City watchdog clamps down on debt firms over quality of advice

The City regulator has clamped down on debt firms after finding some were potentially profiting from poor advice that was putting financially vulnerable people at risk.

The Financial Conduct Authority said some firms appeared to have “manipulated” people’s income and spending to ensure they were eligible for debt solutions that were more profitable for the firms.

As a result of the review, the FCA wrote to five firms identifying “significant concerns over their practices”. These five companies have now stopped providing regulated debt advice until further notice, and the watchdog used its formal powers to remove another company’s permission to give advice.

The clampdown involves so-called “debt packager” firms – otherwise known as IVA (individual voluntary arrangement) lead generators. These firms identify debtors, offer advice on solutions and refer them on to an insolvency practitioner or debt management company, for which they receive referral fees. An IVA is an agreement with creditors where the individual makes regular payments to an insolvency practitioner, who then divides this money between the creditors.

But the FCA has for some time been concerned about the fees that the debt packager firms receive can be many times higher for an IVA than for other debt solutions.

The regulator said it expected firms to manage this “conflict of interest” relating to the higher fees to ensure their advice was “right for consumers, not just firms’ financial interests”.

The latest review uncovered concerns that some debt packager firms “appear to have manipulated” people’s income and spending to meet the criteria for an IVA or its Scottish equivalent, a protected trust deed (PTD); used “persuasive language” to push these products without fully explaining the risks; and provided advice that did not accurately reflect their conversations with consumers or information that the individuals had given.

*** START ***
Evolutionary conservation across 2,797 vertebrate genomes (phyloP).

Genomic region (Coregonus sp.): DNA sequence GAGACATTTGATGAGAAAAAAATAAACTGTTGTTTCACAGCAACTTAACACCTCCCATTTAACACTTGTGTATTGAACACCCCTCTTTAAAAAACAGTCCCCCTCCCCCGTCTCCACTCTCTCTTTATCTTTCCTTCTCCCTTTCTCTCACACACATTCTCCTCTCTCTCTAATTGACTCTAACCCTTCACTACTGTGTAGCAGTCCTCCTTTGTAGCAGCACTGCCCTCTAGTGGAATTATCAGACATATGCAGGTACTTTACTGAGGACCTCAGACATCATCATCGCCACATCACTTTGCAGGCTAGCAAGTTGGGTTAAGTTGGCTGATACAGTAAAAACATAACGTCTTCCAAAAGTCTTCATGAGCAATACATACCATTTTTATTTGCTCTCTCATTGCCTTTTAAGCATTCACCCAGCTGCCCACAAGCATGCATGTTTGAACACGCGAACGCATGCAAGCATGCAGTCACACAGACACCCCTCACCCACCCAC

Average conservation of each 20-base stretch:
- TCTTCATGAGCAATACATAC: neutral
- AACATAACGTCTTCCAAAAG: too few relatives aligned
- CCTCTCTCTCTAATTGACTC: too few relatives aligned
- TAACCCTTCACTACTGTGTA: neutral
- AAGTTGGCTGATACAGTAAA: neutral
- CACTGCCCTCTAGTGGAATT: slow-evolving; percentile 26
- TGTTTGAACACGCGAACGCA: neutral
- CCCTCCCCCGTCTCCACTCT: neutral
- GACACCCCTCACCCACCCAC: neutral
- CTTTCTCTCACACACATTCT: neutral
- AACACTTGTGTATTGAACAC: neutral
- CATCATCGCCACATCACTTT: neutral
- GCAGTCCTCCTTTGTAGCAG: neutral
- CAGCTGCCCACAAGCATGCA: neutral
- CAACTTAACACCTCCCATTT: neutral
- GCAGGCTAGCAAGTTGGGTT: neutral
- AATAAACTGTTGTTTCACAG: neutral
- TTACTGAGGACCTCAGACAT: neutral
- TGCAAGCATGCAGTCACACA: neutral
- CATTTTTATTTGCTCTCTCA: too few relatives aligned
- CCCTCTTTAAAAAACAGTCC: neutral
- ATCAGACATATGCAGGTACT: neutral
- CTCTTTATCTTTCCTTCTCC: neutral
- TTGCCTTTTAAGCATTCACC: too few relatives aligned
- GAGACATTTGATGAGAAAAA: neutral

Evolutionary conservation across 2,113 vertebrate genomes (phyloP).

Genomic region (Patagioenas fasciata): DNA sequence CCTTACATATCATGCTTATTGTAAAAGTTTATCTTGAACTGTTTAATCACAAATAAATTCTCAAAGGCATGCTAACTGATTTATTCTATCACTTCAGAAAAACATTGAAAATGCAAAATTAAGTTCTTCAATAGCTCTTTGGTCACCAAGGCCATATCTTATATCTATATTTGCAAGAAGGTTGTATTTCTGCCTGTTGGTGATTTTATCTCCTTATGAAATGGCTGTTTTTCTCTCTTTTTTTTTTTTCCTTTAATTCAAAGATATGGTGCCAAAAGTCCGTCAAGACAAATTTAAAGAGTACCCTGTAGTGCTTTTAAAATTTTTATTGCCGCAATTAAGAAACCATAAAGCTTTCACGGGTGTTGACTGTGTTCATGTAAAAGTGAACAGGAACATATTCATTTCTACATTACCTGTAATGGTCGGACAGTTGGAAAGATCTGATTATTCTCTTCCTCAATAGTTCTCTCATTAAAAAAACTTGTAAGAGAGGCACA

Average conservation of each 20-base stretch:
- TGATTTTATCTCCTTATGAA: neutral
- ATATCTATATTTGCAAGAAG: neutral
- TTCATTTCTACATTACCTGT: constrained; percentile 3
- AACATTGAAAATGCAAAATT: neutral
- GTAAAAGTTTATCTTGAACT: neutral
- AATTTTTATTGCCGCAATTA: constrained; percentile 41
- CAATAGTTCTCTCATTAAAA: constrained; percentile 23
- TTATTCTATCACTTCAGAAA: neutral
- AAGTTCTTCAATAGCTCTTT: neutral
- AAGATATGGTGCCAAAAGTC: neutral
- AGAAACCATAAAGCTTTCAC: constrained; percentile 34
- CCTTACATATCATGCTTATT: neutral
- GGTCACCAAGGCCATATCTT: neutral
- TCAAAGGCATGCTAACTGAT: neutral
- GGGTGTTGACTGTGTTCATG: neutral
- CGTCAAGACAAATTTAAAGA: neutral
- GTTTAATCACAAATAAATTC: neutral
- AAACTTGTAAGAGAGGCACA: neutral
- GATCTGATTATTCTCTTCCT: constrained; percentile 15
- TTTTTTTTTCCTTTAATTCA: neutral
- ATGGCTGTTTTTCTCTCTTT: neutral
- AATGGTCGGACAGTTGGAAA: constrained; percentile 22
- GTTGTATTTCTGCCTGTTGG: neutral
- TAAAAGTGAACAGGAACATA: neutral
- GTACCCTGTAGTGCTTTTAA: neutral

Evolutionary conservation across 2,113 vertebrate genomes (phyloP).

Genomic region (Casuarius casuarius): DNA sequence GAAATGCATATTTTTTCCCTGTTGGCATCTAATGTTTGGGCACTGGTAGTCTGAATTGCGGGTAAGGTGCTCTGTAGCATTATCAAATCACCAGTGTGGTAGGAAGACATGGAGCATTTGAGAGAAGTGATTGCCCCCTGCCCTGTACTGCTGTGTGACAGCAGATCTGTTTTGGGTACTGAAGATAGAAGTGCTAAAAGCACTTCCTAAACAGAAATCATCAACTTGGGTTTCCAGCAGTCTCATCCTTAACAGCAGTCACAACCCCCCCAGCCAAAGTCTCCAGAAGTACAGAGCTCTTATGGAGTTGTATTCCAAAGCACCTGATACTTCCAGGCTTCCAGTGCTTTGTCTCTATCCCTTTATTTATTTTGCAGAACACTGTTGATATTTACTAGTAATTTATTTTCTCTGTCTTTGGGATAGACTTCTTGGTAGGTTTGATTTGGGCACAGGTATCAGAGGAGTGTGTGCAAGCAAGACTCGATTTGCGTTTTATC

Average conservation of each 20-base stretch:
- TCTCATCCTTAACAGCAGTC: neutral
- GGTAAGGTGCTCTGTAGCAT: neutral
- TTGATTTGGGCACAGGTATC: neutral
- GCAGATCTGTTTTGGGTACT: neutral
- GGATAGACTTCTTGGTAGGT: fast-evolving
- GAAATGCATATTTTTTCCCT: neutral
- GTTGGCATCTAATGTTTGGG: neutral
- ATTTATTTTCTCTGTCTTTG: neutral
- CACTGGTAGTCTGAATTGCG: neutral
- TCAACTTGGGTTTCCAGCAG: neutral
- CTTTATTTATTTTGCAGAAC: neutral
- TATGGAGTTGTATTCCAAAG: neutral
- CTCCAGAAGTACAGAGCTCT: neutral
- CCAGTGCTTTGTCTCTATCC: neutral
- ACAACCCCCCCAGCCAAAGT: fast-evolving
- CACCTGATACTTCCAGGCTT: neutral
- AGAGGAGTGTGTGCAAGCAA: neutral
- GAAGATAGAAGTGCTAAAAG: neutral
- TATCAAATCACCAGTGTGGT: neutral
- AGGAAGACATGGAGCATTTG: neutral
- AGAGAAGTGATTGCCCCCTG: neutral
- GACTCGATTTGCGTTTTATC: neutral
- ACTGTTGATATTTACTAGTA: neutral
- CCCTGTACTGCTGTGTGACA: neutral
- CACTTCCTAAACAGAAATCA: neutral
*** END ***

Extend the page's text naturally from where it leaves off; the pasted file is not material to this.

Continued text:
In some cases, the FCA’s view was that firms failed to sufficiently take into account people’s circumstances and vulnerabilities, including mental health issues and “economic abuse” that they had suffered – which can include putting debts in someone else’s name.

Sheldon Mills, the executive director of consumers and competition at the FCA, gesê: “The practices we’ve seen in this sector fall far short of the standards we expect from firms, let alone those claiming to offer help to people in need. We will not allow firms to profit from debt advice which puts their customers at risk of harm.”

Individuals wrongly advised to sign up to an IVA or PTD may end up struggling to keep up repayments, and some could ultimately be made bankrupt.

The five firms that applied for voluntary requirements to be imposed are: Assist UK Group, Two Financial Services, Consumer Money Worries, Faith Financial Solutions, and Debt Help. The firm whose permission to provide advice was removed is Action On CIO.





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